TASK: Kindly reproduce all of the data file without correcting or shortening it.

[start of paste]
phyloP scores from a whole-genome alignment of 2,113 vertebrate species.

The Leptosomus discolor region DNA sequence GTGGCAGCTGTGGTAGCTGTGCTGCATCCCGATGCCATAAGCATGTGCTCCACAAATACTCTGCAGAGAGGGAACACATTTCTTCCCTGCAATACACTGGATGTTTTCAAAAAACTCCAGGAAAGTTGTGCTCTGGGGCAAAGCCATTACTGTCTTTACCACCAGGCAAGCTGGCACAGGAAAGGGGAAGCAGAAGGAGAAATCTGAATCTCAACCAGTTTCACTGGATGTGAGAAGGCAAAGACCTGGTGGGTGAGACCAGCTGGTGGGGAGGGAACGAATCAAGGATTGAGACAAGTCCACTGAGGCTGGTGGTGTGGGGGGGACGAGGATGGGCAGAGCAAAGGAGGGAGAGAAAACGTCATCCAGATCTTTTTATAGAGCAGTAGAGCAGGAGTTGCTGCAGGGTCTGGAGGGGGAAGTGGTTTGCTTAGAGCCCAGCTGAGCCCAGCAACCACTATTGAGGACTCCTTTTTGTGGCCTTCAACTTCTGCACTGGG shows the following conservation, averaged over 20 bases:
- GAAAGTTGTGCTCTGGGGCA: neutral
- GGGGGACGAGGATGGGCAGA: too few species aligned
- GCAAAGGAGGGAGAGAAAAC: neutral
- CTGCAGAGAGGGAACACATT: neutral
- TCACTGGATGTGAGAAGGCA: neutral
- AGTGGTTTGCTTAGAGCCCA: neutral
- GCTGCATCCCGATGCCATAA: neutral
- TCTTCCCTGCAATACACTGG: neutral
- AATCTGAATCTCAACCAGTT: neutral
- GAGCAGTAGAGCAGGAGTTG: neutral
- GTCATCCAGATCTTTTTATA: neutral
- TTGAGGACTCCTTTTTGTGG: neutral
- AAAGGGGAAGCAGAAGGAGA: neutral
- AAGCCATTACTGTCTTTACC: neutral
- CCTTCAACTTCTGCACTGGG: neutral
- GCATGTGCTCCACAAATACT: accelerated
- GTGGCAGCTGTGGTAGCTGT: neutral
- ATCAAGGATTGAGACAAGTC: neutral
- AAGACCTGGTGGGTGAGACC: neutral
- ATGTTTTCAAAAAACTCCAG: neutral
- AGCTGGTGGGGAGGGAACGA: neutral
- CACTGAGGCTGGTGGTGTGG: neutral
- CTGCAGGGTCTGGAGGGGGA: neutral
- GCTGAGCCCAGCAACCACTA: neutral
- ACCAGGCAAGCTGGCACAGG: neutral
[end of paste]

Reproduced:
phyloP scores from a whole-genome alignment of 2,113 vertebrate species.

The Leptosomus discolor region DNA sequence GTGGCAGCTGTGGTAGCTGTGCTGCATCCCGATGCCATAAGCATGTGCTCCACAAATACTCTGCAGAGAGGGAACACATTTCTTCCCTGCAATACACTGGATGTTTTCAAAAAACTCCAGGAAAGTTGTGCTCTGGGGCAAAGCCATTACTGTCTTTACCACCAGGCAAGCTGGCACAGGAAAGGGGAAGCAGAAGGAGAAATCTGAATCTCAACCAGTTTCACTGGATGTGAGAAGGCAAAGACCTGGTGGGTGAGACCAGCTGGTGGGGAGGGAACGAATCAAGGATTGAGACAAGTCCACTGAGGCTGGTGGTGTGGGGGGGACGAGGATGGGCAGAGCAAAGGAGGGAGAGAAAACGTCATCCAGATCTTTTTATAGAGCAGTAGAGCAGGAGTTGCTGCAGGGTCTGGAGGGGGAAGTGGTTTGCTTAGAGCCCAGCTGAGCCCAGCAACCACTATTGAGGACTCCTTTTTGTGGCCTTCAACTTCTGCACTGGG shows the following conservation, averaged over 20 bases:
- GAAAGTTGTGCTCTGGGGCA: neutral
- GGGGGACGAGGATGGGCAGA: too few species aligned
- GCAAAGGAGGGAGAGAAAAC: neutral
- CTGCAGAGAGGGAACACATT: neutral
- TCACTGGATGTGAGAAGGCA: neutral
- AGTGGTTTGCTTAGAGCCCA: neutral
- GCTGCATCCCGATGCCATAA: neutral
- TCTTCCCTGCAATACACTGG: neutral
- AATCTGAATCTCAACCAGTT: neutral
- GAGCAGTAGAGCAGGAGTTG: neutral
- GTCATCCAGATCTTTTTATA: neutral
- TTGAGGACTCCTTTTTGTGG: neutral
- AAAGGGGAAGCAGAAGGAGA: neutral
- AAGCCATTACTGTCTTTACC: neutral
- CCTTCAACTTCTGCACTGGG: neutral
- GCATGTGCTCCACAAATACT: accelerated
- GTGGCAGCTGTGGTAGCTGT: neutral
- ATCAAGGATTGAGACAAGTC: neutral
- AAGACCTGGTGGGTGAGACC: neutral
- ATGTTTTCAAAAAACTCCAG: neutral
- AGCTGGTGGGGAGGGAACGA: neutral
- CACTGAGGCTGGTGGTGTGG: neutral
- CTGCAGGGTCTGGAGGGGGA: neutral
- GCTGAGCCCAGCAACCACTA: neutral
- ACCAGGCAAGCTGGCACAGG: neutral